In 1996, Hughes introduced the first satellite Internet service for consumers and small businesses – which would ultimately become the service now marketed as HughesNet®. By 2012, the company was powering HughesNet with speeds of 5 Mbps down. Since then, HughesNet has offered continually faster speeds generation over generation with each successive release.
In fact, this drive to continually enhance the customer experience is at the core of the company’s ongoing innovations in both satellite and ground systems technology for its own HughesNet as well as in support of other operators’ broadband implementations around the world. And that’s why today’s satellite technology is sophisticated, fast and dependable.
HughesNet now supports speeds of 25 Mbps down (the FCC’s current definition of “broadband”) for consumer plans. These capabilities are part of the reason HughesNet is the leading satellite Internet service and has been recognized by U.S. News & World Report 360 Reviews as the Best Satellite Internet Provider of 2021. U.S. News cites superior data performance and availability as competitive differentiators for HughesNet.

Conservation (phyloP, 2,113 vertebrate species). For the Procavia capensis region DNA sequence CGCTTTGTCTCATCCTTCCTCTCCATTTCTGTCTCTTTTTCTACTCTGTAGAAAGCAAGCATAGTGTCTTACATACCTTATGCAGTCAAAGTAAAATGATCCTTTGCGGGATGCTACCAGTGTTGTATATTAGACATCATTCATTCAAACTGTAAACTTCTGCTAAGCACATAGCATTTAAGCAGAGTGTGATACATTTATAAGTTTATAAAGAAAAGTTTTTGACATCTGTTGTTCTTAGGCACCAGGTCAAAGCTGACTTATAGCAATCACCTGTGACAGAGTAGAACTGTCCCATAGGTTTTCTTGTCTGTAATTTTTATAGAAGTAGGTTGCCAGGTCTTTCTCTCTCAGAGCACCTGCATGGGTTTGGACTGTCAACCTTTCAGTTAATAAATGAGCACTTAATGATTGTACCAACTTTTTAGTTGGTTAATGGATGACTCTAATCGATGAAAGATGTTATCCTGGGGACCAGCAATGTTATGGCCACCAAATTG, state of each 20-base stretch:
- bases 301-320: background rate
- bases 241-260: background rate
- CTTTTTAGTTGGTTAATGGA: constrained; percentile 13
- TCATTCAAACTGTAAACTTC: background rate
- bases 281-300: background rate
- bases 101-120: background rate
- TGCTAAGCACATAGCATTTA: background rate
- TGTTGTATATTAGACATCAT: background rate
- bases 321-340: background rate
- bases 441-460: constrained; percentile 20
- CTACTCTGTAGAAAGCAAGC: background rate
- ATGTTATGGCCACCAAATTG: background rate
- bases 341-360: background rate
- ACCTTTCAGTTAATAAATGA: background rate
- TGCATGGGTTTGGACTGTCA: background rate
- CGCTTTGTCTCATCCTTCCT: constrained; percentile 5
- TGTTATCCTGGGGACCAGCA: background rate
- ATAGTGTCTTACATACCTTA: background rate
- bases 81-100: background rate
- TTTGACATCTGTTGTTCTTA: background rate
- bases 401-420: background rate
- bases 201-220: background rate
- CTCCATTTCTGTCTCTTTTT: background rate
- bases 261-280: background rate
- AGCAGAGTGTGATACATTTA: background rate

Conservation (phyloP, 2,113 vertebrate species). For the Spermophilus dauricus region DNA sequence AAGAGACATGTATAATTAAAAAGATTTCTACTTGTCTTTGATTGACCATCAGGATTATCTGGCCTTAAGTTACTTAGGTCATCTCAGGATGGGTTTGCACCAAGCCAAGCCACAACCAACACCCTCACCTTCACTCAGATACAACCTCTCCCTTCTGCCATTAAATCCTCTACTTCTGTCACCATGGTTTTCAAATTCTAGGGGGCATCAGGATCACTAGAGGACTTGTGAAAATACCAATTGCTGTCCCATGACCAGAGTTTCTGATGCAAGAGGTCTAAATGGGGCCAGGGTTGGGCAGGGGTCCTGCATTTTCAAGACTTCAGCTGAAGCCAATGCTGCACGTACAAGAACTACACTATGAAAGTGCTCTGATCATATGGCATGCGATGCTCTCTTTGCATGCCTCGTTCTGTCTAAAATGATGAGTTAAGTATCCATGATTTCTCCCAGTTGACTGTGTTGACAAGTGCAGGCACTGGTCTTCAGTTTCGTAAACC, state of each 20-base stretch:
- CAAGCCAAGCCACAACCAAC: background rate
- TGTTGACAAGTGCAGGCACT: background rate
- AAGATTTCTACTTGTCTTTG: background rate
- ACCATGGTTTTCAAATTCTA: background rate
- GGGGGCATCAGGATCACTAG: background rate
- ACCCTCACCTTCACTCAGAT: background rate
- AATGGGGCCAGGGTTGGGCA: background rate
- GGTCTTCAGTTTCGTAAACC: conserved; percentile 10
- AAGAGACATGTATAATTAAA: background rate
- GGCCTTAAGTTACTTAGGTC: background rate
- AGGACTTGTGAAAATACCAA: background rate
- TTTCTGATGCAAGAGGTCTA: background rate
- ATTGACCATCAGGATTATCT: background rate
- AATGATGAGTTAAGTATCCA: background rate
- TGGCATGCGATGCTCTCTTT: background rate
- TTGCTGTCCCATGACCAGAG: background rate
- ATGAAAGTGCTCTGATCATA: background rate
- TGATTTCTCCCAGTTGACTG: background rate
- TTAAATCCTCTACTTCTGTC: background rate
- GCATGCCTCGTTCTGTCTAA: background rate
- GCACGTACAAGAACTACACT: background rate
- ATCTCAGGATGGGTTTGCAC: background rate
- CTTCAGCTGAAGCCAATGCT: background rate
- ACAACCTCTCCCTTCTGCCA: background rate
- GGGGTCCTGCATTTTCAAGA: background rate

Most recently, Hughes secured additional capacity over Puerto Rico for HughesNet. Made possible by engineering the Hughes 63 West satellite payload, the capacity increase will enhance the customer experience for current HughesNet customers across Puerto Rico and enable Hughes to serve even more customers on the island with affordable, reliable Internet access.
“Due to the pandemic and recent natural disasters, the people of Puerto Rico understand the value of being connected,” said Peter Gulla, senior vice president, Hughes. “Across the island, HughesNet delivers internet access by satellite so people can work from home, attend school, and keep up with latest health and disaster information. HughesNet goes where other providers can’t reach.”
Because the need for connectivity has never been greater, Hughes continues to optimize its network. The company is currently building its newest generation satellite, dubbed JUPITER 3, which is slated for launch in the first half of 2023. When it enters service, JUPITER 3 will enable higher speed plans. What’s more, the satellite will deliver more than 500 Gbps of capacity across two continents, with service targeted directly to communities where wire-line services are not available – another example of how continual improvements and expansions help to serve more people in more places.